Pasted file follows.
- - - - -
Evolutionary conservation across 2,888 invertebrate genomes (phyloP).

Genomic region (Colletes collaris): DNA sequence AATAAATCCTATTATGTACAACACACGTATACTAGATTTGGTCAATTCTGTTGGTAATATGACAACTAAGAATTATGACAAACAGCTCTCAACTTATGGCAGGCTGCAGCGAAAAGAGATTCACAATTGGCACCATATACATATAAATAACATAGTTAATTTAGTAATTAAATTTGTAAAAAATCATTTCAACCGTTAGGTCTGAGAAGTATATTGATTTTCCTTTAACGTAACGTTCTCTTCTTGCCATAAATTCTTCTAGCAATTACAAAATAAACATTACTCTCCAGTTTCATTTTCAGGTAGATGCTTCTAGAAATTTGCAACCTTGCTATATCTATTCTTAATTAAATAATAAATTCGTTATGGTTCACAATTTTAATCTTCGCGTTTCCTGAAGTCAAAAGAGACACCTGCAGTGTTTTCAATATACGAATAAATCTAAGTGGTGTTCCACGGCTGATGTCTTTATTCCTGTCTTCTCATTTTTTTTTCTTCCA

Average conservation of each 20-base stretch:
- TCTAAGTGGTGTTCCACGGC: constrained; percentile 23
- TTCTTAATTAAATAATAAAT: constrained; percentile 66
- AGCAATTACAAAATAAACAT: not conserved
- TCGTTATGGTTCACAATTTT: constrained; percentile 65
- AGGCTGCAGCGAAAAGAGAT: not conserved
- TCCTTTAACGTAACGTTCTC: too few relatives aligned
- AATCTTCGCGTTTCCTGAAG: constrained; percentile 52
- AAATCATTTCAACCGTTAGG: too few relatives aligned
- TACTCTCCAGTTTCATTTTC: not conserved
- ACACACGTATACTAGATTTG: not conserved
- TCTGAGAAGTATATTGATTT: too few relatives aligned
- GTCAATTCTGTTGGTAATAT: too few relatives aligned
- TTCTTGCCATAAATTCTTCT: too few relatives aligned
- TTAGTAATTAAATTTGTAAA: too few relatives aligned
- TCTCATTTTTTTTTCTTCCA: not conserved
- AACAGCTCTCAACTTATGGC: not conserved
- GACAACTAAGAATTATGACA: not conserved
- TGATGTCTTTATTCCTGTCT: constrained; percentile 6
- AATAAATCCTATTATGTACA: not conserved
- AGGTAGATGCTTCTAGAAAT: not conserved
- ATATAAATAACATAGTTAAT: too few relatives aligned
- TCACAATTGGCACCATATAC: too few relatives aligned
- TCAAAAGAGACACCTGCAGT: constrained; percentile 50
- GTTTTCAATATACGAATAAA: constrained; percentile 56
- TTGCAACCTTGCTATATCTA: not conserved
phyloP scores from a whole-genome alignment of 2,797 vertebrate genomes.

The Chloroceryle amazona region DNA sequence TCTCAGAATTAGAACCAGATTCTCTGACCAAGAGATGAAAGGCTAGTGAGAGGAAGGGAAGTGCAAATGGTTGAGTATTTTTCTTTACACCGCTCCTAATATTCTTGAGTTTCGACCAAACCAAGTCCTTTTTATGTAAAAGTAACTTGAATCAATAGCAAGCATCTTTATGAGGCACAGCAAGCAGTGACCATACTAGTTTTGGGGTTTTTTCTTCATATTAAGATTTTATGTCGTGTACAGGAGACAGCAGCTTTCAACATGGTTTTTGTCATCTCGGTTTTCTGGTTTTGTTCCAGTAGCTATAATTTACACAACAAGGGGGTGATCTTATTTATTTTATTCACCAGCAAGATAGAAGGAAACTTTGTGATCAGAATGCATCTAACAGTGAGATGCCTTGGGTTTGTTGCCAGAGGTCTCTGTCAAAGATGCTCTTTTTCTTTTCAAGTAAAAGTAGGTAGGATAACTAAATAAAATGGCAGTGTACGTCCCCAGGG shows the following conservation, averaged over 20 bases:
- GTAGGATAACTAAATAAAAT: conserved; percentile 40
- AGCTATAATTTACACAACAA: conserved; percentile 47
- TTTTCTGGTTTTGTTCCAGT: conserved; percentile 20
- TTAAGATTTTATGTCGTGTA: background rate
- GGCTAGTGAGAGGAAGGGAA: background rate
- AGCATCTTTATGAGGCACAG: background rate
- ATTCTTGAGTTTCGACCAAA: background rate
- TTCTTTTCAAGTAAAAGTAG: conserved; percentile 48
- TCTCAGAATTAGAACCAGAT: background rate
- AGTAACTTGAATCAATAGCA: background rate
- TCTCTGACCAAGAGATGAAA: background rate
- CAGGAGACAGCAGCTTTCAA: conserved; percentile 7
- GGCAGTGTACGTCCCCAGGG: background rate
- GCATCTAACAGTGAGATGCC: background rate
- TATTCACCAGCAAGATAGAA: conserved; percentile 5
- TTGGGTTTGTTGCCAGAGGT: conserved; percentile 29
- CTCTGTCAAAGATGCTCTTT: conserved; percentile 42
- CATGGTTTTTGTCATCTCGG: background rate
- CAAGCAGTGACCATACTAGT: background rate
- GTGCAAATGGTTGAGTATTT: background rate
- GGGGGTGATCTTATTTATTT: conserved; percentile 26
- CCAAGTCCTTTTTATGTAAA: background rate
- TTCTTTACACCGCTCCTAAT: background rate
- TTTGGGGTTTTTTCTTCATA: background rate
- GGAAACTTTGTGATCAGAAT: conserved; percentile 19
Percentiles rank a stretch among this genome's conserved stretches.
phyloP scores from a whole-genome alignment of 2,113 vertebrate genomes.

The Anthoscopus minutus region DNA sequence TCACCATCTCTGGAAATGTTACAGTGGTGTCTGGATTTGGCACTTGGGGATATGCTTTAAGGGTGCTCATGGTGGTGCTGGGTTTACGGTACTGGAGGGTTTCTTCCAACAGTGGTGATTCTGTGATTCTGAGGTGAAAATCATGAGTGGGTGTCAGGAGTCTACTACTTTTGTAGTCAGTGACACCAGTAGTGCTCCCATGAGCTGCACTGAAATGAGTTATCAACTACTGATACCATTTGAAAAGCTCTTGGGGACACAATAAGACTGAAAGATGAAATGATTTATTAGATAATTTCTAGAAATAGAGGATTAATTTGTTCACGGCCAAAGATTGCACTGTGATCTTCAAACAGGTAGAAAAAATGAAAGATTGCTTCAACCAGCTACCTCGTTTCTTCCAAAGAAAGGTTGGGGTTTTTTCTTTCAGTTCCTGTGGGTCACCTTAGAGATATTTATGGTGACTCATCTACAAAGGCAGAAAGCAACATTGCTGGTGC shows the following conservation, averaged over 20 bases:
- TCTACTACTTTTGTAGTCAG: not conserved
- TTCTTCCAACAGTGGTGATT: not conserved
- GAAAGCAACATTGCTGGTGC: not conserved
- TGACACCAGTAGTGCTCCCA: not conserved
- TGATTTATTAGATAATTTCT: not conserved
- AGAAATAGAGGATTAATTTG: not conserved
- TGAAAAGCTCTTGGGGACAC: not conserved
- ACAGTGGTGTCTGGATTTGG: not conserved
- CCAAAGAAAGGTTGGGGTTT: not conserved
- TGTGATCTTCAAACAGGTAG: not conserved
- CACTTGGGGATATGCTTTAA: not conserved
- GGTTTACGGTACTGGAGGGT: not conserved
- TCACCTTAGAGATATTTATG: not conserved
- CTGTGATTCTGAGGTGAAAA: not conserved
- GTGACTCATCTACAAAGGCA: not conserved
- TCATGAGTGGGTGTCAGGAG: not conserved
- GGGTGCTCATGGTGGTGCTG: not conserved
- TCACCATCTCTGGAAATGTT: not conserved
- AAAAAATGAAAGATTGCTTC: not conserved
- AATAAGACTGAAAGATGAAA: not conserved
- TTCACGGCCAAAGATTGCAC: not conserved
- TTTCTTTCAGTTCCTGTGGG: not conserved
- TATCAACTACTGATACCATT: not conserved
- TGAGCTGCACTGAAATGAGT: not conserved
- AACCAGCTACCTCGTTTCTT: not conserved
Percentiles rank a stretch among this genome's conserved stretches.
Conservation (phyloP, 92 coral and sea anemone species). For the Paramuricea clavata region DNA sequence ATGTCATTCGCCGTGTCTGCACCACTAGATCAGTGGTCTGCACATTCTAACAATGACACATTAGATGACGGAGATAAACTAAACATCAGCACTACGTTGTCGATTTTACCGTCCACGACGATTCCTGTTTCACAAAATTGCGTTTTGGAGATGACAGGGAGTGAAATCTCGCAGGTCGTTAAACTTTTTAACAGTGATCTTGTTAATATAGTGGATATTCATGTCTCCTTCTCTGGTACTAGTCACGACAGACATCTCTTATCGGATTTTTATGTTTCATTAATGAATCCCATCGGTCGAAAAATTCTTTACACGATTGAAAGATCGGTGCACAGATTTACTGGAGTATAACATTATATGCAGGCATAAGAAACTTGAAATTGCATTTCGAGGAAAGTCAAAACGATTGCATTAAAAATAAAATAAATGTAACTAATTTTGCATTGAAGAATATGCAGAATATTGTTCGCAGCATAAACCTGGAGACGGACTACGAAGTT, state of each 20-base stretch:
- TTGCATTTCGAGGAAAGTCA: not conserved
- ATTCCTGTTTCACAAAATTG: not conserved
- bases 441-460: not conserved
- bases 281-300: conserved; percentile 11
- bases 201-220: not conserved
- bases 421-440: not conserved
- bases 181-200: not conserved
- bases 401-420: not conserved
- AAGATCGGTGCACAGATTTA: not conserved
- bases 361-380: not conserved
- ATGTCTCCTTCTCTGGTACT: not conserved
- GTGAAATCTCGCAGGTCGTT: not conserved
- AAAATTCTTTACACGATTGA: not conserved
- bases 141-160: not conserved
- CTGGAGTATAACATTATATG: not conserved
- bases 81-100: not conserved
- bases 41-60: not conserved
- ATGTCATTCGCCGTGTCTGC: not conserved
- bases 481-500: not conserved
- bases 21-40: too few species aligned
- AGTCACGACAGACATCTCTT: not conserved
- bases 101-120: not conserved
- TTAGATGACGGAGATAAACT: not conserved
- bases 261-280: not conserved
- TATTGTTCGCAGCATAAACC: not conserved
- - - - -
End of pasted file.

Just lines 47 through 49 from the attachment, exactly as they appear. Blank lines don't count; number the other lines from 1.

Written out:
- CTCTGTCAAAGATGCTCTTT: conserved; percentile 42
- CATGGTTTTTGTCATCTCGG: background rate
- CAAGCAGTGACCATACTAGT: background rate